Seasons - Then and Now

For the week ending 26 September 2020 / 8 Tishri 5781

From Glory to Demons: The Path of Defection

by Rabbi Yosef Hershman
Library Library Library

In the Song of Ha’azinu, the Torah foretells Israel’s defection: The prophetic rebuke describes the haunted road upon which those travelling away from G-d must go.

Once Israel became “fat” — indulgent in material abundance and pleasure — it paid no heed to G-d, Who had made it what it was. When one is in need, and has no other support, then it is useful to seek support from on High. But after one is back on one’s own feet, having attained freedom and happiness, trust in G-d and faithfulness to His Torah quickly withers. This withering brings a second and third withering in its wake — the moral unraveling of the people, and the ultimate withering of their own serenity.

Whenever [Israel] became fat…he forsook the G-d Who had made him, and regarded as worthless the Rock of his salvation. They impaired His rights with aliens, angering Him with abominations. They made offerings to demons that were non-gods, deities of whom they knew nothing, new ones that came up late, whom your fathers never dreaded. (Devarim 32:15-17)

In the words of the Torah, their departure impaired G-d’s rightful exclusive claim upon them to “others” — who are completely alien to them, to whom they owe nothing and from whom they can expect nothing. They made offerings to these “demons” — invisible forces which even in the deluded imagination of the early pagan nations are not invested with the power of gods.

Rav Hirsch’s contrast between the secure serenity of he who trusts in G-d and the fear of he who turns to these “demons” is too exquisite to paraphrase:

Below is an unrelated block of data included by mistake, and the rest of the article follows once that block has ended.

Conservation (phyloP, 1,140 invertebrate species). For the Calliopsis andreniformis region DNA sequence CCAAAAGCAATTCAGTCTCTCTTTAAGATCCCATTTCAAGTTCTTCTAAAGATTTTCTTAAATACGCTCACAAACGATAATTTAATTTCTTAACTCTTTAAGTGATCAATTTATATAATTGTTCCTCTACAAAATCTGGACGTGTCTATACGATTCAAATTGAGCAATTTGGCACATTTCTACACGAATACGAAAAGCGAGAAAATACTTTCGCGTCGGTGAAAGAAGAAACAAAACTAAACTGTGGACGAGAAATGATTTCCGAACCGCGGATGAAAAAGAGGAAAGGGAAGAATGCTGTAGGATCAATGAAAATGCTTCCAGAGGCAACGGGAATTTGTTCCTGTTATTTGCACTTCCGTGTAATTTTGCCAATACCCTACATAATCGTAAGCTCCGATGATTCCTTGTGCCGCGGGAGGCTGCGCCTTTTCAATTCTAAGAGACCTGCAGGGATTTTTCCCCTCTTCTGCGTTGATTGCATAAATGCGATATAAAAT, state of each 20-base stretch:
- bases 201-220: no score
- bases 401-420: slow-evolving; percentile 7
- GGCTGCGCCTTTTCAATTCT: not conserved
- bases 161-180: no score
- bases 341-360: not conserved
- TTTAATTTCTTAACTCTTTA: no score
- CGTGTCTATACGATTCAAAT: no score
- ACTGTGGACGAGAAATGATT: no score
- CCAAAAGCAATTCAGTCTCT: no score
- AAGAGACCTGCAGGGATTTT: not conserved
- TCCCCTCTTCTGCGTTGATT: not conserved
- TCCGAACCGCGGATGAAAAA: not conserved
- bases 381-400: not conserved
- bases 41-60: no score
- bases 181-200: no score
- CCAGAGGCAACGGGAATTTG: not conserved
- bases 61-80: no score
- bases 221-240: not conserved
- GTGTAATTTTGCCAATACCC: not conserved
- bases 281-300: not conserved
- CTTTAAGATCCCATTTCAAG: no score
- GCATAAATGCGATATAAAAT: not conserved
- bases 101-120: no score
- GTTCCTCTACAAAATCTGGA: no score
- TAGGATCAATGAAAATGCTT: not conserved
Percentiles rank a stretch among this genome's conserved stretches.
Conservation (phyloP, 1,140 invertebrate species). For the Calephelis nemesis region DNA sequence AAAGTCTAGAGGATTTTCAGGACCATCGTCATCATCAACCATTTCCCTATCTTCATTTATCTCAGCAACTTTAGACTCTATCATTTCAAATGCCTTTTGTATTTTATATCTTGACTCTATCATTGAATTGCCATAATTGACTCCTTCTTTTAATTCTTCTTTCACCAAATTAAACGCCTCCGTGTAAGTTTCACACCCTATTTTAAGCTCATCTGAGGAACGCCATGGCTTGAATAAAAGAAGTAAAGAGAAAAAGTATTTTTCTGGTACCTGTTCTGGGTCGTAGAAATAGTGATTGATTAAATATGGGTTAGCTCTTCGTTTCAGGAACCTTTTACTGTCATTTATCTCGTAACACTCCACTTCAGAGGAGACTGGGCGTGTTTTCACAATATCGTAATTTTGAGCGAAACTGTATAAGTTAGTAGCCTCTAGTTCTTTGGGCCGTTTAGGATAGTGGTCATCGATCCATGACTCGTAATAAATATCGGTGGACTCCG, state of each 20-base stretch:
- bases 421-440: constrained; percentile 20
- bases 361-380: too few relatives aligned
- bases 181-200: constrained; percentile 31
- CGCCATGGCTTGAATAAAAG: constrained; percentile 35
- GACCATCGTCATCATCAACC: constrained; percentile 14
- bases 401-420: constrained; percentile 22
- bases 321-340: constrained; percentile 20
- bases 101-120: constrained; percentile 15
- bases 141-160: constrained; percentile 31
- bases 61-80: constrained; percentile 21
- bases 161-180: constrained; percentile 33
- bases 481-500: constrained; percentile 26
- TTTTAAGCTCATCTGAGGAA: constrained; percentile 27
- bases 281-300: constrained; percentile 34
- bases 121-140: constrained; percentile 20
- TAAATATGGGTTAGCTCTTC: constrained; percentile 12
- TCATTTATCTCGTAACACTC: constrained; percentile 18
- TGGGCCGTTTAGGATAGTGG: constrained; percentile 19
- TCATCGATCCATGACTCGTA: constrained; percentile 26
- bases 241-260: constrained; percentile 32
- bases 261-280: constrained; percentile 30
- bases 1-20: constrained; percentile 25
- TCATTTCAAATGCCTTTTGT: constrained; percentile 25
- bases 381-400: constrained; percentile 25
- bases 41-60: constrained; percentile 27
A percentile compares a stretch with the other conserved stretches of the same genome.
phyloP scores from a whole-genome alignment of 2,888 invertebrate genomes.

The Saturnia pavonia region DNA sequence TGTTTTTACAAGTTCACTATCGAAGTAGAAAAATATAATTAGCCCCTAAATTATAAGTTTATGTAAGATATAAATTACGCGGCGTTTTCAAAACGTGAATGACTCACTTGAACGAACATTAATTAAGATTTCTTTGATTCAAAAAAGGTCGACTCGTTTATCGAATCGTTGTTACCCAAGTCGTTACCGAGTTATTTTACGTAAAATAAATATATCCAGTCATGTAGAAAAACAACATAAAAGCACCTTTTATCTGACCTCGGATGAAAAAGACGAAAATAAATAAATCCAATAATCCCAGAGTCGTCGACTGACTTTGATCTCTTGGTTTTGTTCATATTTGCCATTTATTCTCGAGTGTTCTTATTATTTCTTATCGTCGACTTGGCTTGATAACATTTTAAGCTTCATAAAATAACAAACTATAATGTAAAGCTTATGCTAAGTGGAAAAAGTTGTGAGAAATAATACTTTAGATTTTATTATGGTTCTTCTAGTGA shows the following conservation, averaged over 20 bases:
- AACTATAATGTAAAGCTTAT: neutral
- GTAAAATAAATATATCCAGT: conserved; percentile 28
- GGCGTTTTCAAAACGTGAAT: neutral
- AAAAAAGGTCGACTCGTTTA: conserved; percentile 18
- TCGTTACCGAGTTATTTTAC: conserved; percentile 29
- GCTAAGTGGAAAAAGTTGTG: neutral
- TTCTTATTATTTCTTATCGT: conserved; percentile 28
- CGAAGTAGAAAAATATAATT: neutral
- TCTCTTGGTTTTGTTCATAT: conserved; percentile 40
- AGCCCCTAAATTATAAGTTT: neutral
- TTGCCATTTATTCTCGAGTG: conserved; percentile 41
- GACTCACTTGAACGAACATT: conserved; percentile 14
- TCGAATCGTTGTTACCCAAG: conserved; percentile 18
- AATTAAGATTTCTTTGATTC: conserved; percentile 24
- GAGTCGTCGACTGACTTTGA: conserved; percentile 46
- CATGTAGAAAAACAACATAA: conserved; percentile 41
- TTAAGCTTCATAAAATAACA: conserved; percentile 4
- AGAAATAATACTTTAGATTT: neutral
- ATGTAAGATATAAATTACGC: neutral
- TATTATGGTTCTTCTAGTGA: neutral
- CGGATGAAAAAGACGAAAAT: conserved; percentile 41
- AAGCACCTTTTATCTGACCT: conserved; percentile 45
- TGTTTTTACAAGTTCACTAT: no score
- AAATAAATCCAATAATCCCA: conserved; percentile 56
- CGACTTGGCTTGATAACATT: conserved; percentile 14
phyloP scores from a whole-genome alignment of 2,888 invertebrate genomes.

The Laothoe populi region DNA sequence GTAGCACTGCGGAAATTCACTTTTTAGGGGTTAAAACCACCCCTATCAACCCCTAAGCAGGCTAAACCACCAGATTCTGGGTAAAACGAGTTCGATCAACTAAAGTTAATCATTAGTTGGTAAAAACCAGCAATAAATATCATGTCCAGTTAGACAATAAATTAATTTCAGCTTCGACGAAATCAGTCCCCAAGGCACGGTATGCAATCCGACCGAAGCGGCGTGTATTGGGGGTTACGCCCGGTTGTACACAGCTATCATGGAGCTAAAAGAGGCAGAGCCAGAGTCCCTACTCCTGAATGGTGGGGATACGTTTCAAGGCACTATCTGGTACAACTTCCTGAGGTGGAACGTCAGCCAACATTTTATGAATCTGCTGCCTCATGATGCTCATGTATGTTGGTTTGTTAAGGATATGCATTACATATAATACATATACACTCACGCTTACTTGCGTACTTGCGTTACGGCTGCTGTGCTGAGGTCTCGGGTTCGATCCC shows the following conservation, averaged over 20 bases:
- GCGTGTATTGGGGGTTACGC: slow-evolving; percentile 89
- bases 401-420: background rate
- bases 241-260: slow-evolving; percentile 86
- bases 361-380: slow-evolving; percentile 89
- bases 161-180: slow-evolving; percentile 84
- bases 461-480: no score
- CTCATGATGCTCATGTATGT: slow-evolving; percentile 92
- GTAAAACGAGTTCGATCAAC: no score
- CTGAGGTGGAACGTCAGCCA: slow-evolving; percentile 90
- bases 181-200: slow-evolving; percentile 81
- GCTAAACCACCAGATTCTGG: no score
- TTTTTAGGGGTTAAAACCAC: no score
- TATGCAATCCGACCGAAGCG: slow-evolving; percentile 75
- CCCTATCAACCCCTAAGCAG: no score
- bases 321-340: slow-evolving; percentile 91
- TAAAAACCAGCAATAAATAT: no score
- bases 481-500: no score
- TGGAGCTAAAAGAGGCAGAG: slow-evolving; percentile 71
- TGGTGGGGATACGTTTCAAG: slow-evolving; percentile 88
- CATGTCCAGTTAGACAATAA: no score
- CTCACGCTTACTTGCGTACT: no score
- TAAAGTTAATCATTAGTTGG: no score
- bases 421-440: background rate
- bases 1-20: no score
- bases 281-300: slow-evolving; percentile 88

“One certainty alone — the certainty that there is one sole G-d, Who maintains a covenant of intimate closeness with those who do Him homage — sustains man and uplifts him above all the other forces between heaven and earth. This conviction alone frees him from all fear and from all degrading trembling which undermines morality; it alone removes from his heart the fear of real or imaginary forces that threaten man’s prosperity. But once he leaves the service of the one and only G-d, man loses all stay and support; he imagines that he is free, and yet is anxious about and afraid of all the forces of nature and fate — which are truly more powerful than a man who relies only on himself…

“In the light of truth emanating from the one and only G-d, man sees the whole world illumined in the clear light of wisdom and goodness. In this world, all creatures have a good end; and even if, on their way, they pass through darkness and death, pain and ruin, ultimately they are led to a higher state of existence and life, strength and joy, immortality and eternity. In this world, man is a child of his heavenly Father and is given the task of living in His presence a life of duty. Hence, man is close to his Creator even in his lifetime. Clinging to the Hand of the one G-d, he can pass, even through darkness and death, in untroubled serenity toward light and life.

“But if man closes his eyes to this light… His world descends into a dark night filled with demons, real and imaginary. In that case he has only the miner’s lamp of human experience to guide him through the darkness in which he must wrestle with hostile demons for his life and happiness. Then every delight and joy ends for him in disgust and disappointment… In such a life, man is the unhappiest of all creatures because he has the awareness that he is the unhappiest… From the bliss of a world full of G-d’s glory to the pessimism of a world full of demons — that has always been the dismal road taken by Israel’s defection…”

  • Sources: Commentary, Devarim 32: 15-16

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